Our understanding of how ultrafine particles, which are constituents of particulate matter, affect immunological response is poor. To investigate the size-specific effect of ultrafine particles on pulmonary immune responses, translocation to lymph nodes, and chemokine mRNA expressions in lung and lymph nodes, we performed three experiments in 8-week-old male BALB/c mice. In experiment 1, we instilled 25 microg, 125 microg, or 625 microg of 14 nm carbon black (CB) particles intratracheally, once weekly for 4 weeks, and in experiment 2, we instilled 95 nm CB. For detection of total and differential cell counts and cytokine and chemokine protein release, we collected bronchoalveolar lavage (BAL) fluid 24 h after the last instillation of CB. Experiments 1 and 2 showed that 125 microg was the suitable dose for experiment 3, which we then performed on the same schedule and 4 h after the last instillation, we harvested the lung and mediastinal lymph node to detect chemokine mRNA expression by real-time RT-PCR. The total cell count as well as the differential cell counts such as macrophages, lymphocytes, and neutrophils in BAL fluid increased significantly in mice exposed to 14 nm CB in a dose-dependent manner. Release of cytokines such as interleukin (IL)-1beta, IL-6, and tumor necrosis factor-alpha increased significantly in BAL fluid in mice instilled with 14-nm CB. Macrophage inflammatory protein 1 alpha/CCL-3 protein and mRNA expression were increased significantly in the lungs and lymph nodes of mice given 14 nm CB. Histologically, deposition of CB was observed greater in the mediastinal lymph nodes of mice given 14 nm than in 95 nm CB. These findings indicate that repeated intratracheal instillation of ultrafine carbon black in mice leads to pulmonary inflammation, their translocation to mediastinal lymph nodes and increased chemokine mRNA expression in lung and lymph nodes size-specifically. PMID:16331831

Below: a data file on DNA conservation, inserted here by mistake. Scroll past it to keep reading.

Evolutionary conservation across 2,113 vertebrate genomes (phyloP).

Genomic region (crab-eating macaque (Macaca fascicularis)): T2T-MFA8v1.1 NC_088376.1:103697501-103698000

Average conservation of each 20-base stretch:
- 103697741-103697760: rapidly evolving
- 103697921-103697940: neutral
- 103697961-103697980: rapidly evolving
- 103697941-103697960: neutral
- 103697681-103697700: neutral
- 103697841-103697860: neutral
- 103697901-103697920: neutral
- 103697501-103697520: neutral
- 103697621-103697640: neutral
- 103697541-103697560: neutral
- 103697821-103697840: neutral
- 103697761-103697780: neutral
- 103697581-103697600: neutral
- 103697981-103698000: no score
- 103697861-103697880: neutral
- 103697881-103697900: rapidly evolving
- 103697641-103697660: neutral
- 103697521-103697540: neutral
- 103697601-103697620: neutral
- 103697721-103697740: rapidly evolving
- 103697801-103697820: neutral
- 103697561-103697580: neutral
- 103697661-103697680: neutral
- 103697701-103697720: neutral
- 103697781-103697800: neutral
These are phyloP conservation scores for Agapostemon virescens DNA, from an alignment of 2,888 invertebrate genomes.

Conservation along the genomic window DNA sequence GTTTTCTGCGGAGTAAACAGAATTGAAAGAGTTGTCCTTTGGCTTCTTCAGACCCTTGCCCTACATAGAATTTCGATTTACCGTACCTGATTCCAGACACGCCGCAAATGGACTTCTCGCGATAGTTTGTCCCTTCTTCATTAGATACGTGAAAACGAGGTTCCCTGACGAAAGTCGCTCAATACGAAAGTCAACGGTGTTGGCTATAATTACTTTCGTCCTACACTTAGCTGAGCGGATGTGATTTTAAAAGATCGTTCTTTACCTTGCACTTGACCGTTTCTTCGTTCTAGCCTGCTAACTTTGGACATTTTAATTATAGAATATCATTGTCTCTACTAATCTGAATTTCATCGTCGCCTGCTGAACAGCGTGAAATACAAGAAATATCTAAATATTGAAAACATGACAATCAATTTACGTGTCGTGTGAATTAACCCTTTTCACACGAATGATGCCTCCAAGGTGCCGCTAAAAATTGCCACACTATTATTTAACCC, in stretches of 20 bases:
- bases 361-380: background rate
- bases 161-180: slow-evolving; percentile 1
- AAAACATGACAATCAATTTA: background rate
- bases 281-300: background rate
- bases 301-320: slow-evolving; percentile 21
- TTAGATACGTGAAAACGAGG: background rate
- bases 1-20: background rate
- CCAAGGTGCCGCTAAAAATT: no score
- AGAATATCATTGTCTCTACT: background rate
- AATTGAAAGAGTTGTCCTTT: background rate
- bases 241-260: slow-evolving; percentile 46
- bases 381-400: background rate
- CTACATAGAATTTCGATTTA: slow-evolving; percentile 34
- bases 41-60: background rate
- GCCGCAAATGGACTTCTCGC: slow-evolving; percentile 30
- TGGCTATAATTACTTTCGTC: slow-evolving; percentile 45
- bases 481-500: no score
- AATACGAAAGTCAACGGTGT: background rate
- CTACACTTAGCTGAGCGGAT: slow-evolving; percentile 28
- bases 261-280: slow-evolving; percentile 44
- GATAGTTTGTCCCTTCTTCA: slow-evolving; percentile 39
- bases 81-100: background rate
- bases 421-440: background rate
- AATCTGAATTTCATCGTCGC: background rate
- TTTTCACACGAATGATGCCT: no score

18. The Minor Allele of rs7574865 in the STAT4 Gene Is Associated with Increased mRNA and Protein Expression

    PubMed Central

    Lamana, Amalia; López-Santalla, Mercedes; Castillo-González, Raquel; Ortiz, Ana María; Martín, Javier; García-Vicuña, Rosario; González-Álvaro, Isidoro

    2015-01-01